Pro Perspectives 3/25/22
March 25, 2022
Yesterday we talked about the coming food crisis. Suddenly, the Biden administration is sending warning signals on this eventuality.
Yesterday in Brussels, Biden said the food shortage "is going to be real." Today, Janet Yellen (Treasury Secretary) said she's "concerned about countries dependent on wheat" due to rising prices from the Ukraine situation.
Remember, yesterday we looked at the inflation-adjusted chart of food prices. We are now matching the record peak in inflation-adjusted prices from 1974. The significance of 1974? It was the period of the last major global food crisis.
With this in mind, an annual agriculture report from the Congressional Almanac gives seven reasons for the food crisis. Here are four of them:
> Apparent changes in the world climate, "which may have a catastrophic effect on food production." (this quote was from a Harvard nutritionist).
> The Russians' decision in 1972, after a poor crop year, to buy massive amounts of grain from the U.S. and Canada.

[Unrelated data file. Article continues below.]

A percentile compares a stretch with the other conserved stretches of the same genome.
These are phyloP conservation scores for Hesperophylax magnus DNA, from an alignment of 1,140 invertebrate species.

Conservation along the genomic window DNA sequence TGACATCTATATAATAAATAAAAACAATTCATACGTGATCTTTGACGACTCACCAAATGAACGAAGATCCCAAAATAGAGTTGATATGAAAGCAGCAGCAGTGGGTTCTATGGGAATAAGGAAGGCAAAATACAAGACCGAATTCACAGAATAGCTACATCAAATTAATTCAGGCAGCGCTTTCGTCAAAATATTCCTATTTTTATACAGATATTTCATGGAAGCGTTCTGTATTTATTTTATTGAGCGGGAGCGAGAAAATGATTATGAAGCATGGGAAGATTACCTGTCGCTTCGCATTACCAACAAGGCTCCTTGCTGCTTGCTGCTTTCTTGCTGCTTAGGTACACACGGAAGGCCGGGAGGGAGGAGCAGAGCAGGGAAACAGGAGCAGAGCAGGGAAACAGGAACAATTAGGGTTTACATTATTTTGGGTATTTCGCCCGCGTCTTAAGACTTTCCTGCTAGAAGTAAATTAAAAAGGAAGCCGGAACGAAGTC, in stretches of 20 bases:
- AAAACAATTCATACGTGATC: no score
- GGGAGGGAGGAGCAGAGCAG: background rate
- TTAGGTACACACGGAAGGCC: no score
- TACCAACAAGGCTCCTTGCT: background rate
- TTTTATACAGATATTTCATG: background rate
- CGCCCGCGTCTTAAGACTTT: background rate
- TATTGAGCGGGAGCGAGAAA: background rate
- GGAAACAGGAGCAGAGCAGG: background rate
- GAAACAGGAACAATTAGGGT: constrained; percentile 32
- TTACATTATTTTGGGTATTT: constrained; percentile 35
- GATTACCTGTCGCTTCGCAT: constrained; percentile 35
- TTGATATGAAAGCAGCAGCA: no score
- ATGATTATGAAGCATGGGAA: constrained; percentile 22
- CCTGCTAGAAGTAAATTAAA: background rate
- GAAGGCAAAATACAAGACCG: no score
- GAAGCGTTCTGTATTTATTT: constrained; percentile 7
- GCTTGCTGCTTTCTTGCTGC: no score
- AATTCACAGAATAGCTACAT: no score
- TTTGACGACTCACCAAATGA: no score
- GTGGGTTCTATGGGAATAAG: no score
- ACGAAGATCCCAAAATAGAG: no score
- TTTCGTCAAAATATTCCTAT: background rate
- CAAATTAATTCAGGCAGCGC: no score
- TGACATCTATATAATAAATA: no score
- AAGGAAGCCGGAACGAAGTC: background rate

>Natural and political disasters, such as war in Bangladesh.
>The sudden drastic rise in oil prices in 1973, which impaired the ability of poor nations to obtain fertilizer.
So, fear (my interpretation) of climate change, hoarding of grains by one country, natural and political disasters, and an oil crisis.
On the hoarding front, guess who has been importing record amounts of grains (among many other commodities) over the past two years? China.
Guess who had the largest reserve of grains back in 1974, from which the world (while in crisis) received allowances? The United States.
Guess who has the largest reserve of grains now, to the tune of 50% of world supply? China.